U.S. Department of Transportation officials are disputing Texas Gov. Rick Perry’s statement at the Iowa State Fair today that federal administrators plan to require a farmer driving a tractor across a public road to obtain a commercial driver’s license.
“We are absolutely not requiring farmers” to obtain commercial licenses, such as those required of semi-trailer operators, said U.S. DOT spokeswoman Candice Tolliver in Washington, D.C.
She said U.S. DOT Secretary Ray LaHood had put out a statement last week making the DOT’s position clear.
“We have no intention of instituting onerous regulations on the hardworking farmers who feed our country and fuel our economy,” LaHood’s statement said.
Perry, who on Saturday announced he is seeking the Republican presidential nomination, contended in Des Moines today that federal regulations are stifling creation of American jobs.
He then proceeded to cite what he termed an “obscene, crazy” regulation. “If you are a tractor driver, if you drive your tractor across a public road, you’re going to have to have a commercial driver’s license. Now how idiotic is that?”
Perry said he had talked on Sunday night with U.S. Sen. Chuck Grassley of Iowa at a GOP dinner in Waterloo. Perry told Grassley he had heard in the previous two days that the federal government was going to put such a regulation in place.
“Your own United States senator, sitting there at the table, said, ‘That’s right.’ And I said, ‘What were they thinking, senator?’ And he said, ‘They weren’t.’ So that is the issue at hand here,” Perry said.
Federal officials today said it’s a non-issue.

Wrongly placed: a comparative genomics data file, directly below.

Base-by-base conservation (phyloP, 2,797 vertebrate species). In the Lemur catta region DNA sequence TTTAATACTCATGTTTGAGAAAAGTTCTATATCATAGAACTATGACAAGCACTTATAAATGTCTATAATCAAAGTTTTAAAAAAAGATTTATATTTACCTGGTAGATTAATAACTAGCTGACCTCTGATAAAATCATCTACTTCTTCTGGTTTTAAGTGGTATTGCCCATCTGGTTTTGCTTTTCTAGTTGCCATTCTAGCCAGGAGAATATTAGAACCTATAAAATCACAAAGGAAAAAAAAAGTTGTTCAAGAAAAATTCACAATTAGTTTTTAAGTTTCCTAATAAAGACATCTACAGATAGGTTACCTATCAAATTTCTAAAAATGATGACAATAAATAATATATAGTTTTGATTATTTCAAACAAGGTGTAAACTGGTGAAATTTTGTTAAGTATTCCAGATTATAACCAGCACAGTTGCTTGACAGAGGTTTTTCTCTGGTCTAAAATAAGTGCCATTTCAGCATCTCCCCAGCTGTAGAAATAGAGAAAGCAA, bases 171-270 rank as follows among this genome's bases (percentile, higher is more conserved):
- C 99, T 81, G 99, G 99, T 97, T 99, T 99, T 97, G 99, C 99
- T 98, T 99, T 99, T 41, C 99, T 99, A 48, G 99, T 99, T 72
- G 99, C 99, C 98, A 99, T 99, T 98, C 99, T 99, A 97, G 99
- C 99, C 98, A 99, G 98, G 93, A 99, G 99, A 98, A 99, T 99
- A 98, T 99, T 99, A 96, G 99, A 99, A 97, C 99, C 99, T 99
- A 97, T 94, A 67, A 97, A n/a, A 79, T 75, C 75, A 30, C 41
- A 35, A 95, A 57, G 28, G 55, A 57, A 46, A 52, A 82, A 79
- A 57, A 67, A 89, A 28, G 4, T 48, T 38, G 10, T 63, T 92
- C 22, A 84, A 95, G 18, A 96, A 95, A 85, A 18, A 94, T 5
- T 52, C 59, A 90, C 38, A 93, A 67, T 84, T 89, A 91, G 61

The Federal Motor Carrier Safety Administration gave this account in a statement last week: The agency had heard from farmers concerned about what the rules were concerning commercial licenses. So the agency said it initiated a review to make sure states don’t go overboard in enforcing regulations on agricultural operators. The agency then sought public comment on several related issues, including the question of “whether off-road farm equipment or implements of husbandry operated on public roads for limited distances are considered commercial motor vehicles.”
Some farm groups interpreted the request for public comment as a signal that the U.S. Department of Transportation was about to impose new regulations on farmers.
For example, the National Sorghum Producers posted a blog item on Aug. 4, asking, “A CDL to drive a tractor? Another burdensome regulation looms over ag.” Grassley joined nearly two-dozen other senators in writing two separate letters to federal officials on the issue.
DOT Secretary LaHood, a former Republican congressman from Illinois, said in his statement last week that his agency was reinforcing its commitment to no new regulations for America’s agricultural community.
Ann Ferro, administrator of the Federal Motor Carrier Safety Administration, also said in the statement, “We want to make crystal clear that we are not imposing any new regulations.”
Grassley’s aides, asked today about Perry’s comments, referred to an electronic newsletter Grassley issued on Friday. The senator wrote that common sense had appeared to prevail in the matter of proposed agricultural transportation regulations. But he complained that “the last few months have shown a clear disconnect between Washington bureaucrats at the Federal Motor Carrier Safety Administration … and rural America.”
Dave Lorenzen, director of the Iowa Department of Transportation’s Office of Motor Vehicle Enforcement, said today that many Iowa farmers already have either a commercial driver’s license or what is called a D1 chauffeur’s license to operate semi-trailers to haul grain. State officials have no plans to require farmers to obtain a commercial driver’s license to operate farm tractors on public roads, he said.
“We work real closely with the Farm Bureau and the ag folks, and we try to inform them if there are going to be any big changes. We make our best effort to educate them and get their input,” Lorenzen said.
Texas needs to keep "this lying turd - nut case" - Rick Perry... Monte